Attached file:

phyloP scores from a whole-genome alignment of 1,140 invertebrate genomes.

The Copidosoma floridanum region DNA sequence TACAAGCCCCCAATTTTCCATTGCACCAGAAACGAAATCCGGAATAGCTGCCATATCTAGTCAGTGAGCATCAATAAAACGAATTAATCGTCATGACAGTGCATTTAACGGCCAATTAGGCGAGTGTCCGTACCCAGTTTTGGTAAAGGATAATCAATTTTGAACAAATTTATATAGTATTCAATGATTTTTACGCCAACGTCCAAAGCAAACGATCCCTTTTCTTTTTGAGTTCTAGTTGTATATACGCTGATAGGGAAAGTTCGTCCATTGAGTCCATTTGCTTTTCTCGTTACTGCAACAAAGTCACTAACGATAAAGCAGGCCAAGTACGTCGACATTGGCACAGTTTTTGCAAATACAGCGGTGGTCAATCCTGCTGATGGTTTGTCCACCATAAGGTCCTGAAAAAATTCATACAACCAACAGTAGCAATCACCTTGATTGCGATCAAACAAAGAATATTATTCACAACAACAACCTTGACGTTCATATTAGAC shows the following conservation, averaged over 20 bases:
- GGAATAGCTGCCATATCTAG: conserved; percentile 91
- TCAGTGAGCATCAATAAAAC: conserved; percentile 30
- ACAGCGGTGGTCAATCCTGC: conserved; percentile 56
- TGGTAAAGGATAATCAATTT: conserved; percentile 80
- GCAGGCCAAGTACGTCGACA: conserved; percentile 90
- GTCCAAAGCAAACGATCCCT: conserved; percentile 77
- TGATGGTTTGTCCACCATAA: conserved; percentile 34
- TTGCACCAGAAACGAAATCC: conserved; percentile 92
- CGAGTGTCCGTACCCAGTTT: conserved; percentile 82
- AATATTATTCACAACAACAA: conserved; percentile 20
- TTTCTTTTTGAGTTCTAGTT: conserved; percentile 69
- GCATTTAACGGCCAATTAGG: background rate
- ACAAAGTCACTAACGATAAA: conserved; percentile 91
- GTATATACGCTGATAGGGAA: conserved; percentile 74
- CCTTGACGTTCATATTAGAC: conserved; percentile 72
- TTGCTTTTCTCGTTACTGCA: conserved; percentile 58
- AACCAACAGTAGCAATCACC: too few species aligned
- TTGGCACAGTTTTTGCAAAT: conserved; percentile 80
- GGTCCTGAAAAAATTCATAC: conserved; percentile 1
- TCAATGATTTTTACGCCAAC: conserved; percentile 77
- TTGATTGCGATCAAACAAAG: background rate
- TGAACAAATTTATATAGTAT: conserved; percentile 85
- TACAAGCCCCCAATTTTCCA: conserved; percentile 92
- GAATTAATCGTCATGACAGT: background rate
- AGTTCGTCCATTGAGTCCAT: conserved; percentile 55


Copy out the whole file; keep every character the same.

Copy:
phyloP scores from a whole-genome alignment of 1,140 invertebrate genomes.

The Copidosoma floridanum region DNA sequence TACAAGCCCCCAATTTTCCATTGCACCAGAAACGAAATCCGGAATAGCTGCCATATCTAGTCAGTGAGCATCAATAAAACGAATTAATCGTCATGACAGTGCATTTAACGGCCAATTAGGCGAGTGTCCGTACCCAGTTTTGGTAAAGGATAATCAATTTTGAACAAATTTATATAGTATTCAATGATTTTTACGCCAACGTCCAAAGCAAACGATCCCTTTTCTTTTTGAGTTCTAGTTGTATATACGCTGATAGGGAAAGTTCGTCCATTGAGTCCATTTGCTTTTCTCGTTACTGCAACAAAGTCACTAACGATAAAGCAGGCCAAGTACGTCGACATTGGCACAGTTTTTGCAAATACAGCGGTGGTCAATCCTGCTGATGGTTTGTCCACCATAAGGTCCTGAAAAAATTCATACAACCAACAGTAGCAATCACCTTGATTGCGATCAAACAAAGAATATTATTCACAACAACAACCTTGACGTTCATATTAGAC shows the following conservation, averaged over 20 bases:
- GGAATAGCTGCCATATCTAG: conserved; percentile 91
- TCAGTGAGCATCAATAAAAC: conserved; percentile 30
- ACAGCGGTGGTCAATCCTGC: conserved; percentile 56
- TGGTAAAGGATAATCAATTT: conserved; percentile 80
- GCAGGCCAAGTACGTCGACA: conserved; percentile 90
- GTCCAAAGCAAACGATCCCT: conserved; percentile 77
- TGATGGTTTGTCCACCATAA: conserved; percentile 34
- TTGCACCAGAAACGAAATCC: conserved; percentile 92
- CGAGTGTCCGTACCCAGTTT: conserved; percentile 82
- AATATTATTCACAACAACAA: conserved; percentile 20
- TTTCTTTTTGAGTTCTAGTT: conserved; percentile 69
- GCATTTAACGGCCAATTAGG: background rate
- ACAAAGTCACTAACGATAAA: conserved; percentile 91
- GTATATACGCTGATAGGGAA: conserved; percentile 74
- CCTTGACGTTCATATTAGAC: conserved; percentile 72
- TTGCTTTTCTCGTTACTGCA: conserved; percentile 58
- AACCAACAGTAGCAATCACC: too few species aligned
- TTGGCACAGTTTTTGCAAAT: conserved; percentile 80
- GGTCCTGAAAAAATTCATAC: conserved; percentile 1
- TCAATGATTTTTACGCCAAC: conserved; percentile 77
- TTGATTGCGATCAAACAAAG: background rate
- TGAACAAATTTATATAGTAT: conserved; percentile 85
- TACAAGCCCCCAATTTTCCA: conserved; percentile 92
- GAATTAATCGTCATGACAGT: background rate
- AGTTCGTCCATTGAGTCCAT: conserved; percentile 55